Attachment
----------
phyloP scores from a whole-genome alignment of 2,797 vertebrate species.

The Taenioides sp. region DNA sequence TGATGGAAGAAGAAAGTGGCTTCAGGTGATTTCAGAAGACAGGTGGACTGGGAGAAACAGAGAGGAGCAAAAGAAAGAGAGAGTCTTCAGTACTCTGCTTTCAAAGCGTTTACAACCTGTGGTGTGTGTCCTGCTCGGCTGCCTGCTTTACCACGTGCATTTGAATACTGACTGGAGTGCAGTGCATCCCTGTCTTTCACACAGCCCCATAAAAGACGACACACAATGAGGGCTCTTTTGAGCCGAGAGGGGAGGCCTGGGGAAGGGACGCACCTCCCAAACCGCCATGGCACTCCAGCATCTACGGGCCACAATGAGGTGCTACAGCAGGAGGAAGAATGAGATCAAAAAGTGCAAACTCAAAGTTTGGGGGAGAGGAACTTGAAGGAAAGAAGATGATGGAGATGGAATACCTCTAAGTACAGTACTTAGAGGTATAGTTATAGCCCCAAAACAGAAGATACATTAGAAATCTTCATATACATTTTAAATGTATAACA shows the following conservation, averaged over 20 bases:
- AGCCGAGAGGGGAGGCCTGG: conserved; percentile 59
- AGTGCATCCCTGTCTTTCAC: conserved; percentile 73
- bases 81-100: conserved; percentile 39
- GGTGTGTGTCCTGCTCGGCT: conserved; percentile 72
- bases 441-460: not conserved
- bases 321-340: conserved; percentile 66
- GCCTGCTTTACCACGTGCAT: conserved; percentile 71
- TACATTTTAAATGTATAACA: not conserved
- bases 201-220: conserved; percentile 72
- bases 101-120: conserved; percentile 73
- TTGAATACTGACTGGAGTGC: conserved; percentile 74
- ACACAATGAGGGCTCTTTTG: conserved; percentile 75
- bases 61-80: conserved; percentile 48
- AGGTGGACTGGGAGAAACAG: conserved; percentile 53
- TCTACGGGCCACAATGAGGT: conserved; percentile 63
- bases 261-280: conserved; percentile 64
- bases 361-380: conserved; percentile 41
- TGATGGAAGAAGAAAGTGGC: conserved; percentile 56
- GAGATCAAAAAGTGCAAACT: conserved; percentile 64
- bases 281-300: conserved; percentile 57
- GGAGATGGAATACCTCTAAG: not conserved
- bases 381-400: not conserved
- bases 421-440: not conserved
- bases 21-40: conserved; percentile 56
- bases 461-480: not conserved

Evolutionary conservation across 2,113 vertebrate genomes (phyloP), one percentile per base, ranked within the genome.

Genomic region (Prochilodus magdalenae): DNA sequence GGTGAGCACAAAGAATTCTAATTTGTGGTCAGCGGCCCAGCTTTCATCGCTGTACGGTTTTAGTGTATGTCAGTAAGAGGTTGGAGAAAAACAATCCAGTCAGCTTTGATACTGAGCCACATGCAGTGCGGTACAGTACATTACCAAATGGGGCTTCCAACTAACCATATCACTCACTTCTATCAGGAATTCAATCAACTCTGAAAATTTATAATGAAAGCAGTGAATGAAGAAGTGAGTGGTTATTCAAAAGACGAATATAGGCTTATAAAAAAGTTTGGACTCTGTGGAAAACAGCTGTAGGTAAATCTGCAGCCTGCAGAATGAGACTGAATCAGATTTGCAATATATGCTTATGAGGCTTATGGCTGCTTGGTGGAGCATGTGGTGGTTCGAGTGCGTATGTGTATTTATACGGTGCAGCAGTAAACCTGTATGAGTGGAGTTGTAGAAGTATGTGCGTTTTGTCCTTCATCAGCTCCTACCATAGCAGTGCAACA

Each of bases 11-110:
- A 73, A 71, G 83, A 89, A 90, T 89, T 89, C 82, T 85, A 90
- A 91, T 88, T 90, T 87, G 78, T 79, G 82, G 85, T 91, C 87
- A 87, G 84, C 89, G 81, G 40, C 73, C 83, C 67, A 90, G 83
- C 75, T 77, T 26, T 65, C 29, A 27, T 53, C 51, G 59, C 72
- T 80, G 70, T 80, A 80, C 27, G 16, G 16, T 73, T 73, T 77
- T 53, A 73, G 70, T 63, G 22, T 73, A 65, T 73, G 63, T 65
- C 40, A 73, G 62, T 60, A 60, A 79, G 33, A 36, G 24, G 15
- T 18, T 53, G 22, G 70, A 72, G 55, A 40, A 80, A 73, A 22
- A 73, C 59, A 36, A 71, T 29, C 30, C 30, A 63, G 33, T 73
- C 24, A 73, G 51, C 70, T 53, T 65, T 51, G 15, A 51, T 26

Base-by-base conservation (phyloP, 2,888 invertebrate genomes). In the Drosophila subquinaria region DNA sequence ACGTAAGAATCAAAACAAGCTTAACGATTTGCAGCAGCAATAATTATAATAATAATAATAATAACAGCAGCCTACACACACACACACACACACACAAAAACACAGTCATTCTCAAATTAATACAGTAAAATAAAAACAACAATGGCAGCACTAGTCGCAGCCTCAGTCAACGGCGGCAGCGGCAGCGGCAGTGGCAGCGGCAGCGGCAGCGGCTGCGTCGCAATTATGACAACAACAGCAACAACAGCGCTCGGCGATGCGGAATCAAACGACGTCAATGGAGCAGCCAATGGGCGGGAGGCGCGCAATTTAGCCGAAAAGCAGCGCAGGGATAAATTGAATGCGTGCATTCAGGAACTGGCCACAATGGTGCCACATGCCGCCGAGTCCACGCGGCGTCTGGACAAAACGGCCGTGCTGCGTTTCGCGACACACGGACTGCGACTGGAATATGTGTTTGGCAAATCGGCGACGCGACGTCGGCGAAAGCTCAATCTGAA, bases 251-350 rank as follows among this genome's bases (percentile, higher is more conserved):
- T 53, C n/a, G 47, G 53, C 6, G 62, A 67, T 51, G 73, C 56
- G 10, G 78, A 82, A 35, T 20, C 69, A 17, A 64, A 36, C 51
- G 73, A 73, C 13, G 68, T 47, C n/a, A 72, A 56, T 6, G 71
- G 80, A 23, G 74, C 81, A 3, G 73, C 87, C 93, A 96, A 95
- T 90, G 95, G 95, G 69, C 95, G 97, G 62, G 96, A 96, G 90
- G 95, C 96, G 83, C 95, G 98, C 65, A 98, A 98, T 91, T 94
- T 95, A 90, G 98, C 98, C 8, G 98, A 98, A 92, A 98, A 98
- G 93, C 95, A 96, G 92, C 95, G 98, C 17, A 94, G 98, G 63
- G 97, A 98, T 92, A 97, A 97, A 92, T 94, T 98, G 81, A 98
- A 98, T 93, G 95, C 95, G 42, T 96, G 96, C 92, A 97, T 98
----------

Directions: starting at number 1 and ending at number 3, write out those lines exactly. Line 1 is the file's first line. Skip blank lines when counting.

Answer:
phyloP scores from a whole-genome alignment of 2,797 vertebrate species.

The Taenioides sp. region DNA sequence TGATGGAAGAAGAAAGTGGCTTCAGGTGATTTCAGAAGACAGGTGGACTGGGAGAAACAGAGAGGAGCAAAAGAAAGAGAGAGTCTTCAGTACTCTGCTTTCAAAGCGTTTACAACCTGTGGTGTGTGTCCTGCTCGGCTGCCTGCTTTACCACGTGCATTTGAATACTGACTGGAGTGCAGTGCATCCCTGTCTTTCACACAGCCCCATAAAAGACGACACACAATGAGGGCTCTTTTGAGCCGAGAGGGGAGGCCTGGGGAAGGGACGCACCTCCCAAACCGCCATGGCACTCCAGCATCTACGGGCCACAATGAGGTGCTACAGCAGGAGGAAGAATGAGATCAAAAAGTGCAAACTCAAAGTTTGGGGGAGAGGAACTTGAAGGAAAGAAGATGATGGAGATGGAATACCTCTAAGTACAGTACTTAGAGGTATAGTTATAGCCCCAAAACAGAAGATACATTAGAAATCTTCATATACATTTTAAATGTATAACA shows the following conservation, averaged over 20 bases:
- AGCCGAGAGGGGAGGCCTGG: conserved; percentile 59